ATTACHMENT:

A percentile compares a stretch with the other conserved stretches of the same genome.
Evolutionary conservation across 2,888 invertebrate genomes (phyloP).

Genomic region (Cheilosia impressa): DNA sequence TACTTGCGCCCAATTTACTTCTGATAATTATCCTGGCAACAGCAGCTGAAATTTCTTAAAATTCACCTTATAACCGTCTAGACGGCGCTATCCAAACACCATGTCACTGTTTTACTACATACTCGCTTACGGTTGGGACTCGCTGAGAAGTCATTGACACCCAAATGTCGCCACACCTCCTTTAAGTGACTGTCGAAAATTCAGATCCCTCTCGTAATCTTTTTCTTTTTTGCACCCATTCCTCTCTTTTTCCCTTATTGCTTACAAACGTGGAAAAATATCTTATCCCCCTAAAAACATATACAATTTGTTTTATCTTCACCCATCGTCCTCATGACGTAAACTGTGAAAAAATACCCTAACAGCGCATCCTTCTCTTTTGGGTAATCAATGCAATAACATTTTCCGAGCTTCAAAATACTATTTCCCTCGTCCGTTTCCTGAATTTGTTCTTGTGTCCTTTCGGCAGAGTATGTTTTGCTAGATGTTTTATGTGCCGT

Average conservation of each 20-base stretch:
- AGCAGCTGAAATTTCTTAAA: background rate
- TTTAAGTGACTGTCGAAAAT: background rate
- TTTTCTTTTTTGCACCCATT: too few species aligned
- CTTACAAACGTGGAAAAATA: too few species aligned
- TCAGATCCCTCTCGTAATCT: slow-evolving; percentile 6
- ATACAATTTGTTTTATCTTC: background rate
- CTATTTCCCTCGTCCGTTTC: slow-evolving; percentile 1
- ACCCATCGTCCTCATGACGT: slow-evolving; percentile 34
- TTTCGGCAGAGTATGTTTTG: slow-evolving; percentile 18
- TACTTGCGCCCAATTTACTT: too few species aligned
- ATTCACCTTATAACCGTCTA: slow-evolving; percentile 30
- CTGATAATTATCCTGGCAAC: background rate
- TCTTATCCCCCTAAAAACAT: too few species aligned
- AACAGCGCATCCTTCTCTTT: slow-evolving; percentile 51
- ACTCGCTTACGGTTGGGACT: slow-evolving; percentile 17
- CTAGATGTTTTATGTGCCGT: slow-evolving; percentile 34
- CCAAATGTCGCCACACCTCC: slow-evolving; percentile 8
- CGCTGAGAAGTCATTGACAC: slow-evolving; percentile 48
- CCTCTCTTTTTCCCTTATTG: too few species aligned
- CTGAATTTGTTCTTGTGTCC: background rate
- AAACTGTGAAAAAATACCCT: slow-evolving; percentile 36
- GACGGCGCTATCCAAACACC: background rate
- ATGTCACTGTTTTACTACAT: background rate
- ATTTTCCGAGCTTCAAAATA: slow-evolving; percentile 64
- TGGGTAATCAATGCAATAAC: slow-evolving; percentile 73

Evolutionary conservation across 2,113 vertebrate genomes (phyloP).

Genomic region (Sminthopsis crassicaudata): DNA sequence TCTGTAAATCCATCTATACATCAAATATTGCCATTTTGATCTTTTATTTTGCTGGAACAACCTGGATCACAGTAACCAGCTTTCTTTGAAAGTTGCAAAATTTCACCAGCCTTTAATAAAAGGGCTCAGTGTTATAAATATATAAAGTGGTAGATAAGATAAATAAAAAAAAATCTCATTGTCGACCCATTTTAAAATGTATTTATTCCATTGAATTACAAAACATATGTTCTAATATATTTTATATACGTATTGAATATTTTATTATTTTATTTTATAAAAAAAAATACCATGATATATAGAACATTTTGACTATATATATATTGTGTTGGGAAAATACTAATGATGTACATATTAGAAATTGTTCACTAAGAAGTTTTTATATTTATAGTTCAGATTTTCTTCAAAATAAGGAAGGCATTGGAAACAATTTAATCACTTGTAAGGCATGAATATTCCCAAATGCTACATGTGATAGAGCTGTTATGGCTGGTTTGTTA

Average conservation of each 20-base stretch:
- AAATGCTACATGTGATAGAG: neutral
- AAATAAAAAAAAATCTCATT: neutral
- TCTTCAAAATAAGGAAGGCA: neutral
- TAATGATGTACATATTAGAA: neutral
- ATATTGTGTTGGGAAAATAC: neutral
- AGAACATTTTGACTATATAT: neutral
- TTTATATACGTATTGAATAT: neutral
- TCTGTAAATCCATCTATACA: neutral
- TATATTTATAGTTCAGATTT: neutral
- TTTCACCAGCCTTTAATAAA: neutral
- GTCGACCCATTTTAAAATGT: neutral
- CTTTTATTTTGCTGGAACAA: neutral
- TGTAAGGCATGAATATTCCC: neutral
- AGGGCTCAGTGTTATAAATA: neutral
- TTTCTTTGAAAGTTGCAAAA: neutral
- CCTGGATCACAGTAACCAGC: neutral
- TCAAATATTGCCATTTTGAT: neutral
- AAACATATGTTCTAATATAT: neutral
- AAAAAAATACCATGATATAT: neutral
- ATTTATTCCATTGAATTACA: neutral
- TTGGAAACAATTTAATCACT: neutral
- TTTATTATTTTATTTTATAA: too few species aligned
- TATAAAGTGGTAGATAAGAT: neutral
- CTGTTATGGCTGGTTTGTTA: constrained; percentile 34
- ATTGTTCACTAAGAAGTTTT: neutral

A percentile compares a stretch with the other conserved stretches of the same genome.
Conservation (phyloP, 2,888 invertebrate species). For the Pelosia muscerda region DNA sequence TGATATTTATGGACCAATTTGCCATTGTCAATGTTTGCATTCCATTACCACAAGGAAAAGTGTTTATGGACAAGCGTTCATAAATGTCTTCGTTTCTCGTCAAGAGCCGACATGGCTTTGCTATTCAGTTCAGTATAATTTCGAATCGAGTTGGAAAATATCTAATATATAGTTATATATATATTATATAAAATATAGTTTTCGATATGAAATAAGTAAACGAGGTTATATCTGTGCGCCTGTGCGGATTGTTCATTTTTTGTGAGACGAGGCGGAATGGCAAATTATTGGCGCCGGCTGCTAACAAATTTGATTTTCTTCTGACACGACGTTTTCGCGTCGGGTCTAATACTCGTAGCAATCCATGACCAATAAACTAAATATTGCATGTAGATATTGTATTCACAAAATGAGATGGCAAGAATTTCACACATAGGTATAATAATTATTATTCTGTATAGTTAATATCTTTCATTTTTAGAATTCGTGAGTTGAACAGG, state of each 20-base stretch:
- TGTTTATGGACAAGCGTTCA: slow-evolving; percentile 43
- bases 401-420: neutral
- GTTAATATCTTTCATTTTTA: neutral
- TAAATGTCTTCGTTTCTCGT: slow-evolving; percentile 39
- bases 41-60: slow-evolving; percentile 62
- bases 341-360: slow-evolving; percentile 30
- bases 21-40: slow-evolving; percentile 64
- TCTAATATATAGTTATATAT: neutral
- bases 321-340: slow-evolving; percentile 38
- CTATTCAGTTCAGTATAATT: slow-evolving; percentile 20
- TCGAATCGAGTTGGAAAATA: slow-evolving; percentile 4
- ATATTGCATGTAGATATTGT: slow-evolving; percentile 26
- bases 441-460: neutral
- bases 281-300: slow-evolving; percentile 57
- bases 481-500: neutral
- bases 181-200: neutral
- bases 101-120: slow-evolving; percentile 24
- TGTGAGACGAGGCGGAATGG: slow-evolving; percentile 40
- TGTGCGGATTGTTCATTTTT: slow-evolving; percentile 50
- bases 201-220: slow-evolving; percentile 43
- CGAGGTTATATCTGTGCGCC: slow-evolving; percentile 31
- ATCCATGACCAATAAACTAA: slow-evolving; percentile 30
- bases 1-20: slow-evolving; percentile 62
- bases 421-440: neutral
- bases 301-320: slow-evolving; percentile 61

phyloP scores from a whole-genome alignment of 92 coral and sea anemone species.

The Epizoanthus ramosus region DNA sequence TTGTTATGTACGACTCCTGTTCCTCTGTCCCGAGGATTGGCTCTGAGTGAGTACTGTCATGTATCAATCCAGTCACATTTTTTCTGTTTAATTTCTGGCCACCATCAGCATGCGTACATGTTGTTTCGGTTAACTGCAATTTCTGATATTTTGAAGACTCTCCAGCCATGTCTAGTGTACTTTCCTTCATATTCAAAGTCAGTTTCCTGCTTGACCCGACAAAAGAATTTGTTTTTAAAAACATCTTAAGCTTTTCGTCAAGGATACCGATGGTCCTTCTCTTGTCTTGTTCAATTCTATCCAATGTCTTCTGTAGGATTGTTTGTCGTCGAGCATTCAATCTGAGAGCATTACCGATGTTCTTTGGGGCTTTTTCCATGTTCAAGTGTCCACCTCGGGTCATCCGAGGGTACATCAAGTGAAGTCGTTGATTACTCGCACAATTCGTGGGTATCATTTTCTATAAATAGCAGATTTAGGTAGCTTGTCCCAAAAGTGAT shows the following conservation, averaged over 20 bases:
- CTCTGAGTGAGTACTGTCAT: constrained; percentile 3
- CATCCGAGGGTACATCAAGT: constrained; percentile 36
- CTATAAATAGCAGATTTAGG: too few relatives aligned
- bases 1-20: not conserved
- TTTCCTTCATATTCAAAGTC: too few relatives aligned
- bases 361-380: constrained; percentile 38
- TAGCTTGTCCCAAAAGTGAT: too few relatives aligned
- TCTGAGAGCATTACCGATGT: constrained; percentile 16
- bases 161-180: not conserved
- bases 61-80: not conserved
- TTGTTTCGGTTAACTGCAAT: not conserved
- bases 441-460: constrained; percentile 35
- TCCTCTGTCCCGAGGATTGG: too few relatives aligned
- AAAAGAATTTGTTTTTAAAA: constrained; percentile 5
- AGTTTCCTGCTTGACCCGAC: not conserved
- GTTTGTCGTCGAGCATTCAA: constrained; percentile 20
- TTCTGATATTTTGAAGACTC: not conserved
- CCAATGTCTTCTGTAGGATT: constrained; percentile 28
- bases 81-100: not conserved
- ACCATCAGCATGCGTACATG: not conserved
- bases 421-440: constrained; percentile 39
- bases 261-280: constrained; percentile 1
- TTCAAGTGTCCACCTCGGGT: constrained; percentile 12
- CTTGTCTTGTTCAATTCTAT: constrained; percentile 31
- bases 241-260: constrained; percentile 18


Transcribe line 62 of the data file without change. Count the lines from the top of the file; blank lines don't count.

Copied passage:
- GTTAATATCTTTCATTTTTA: neutral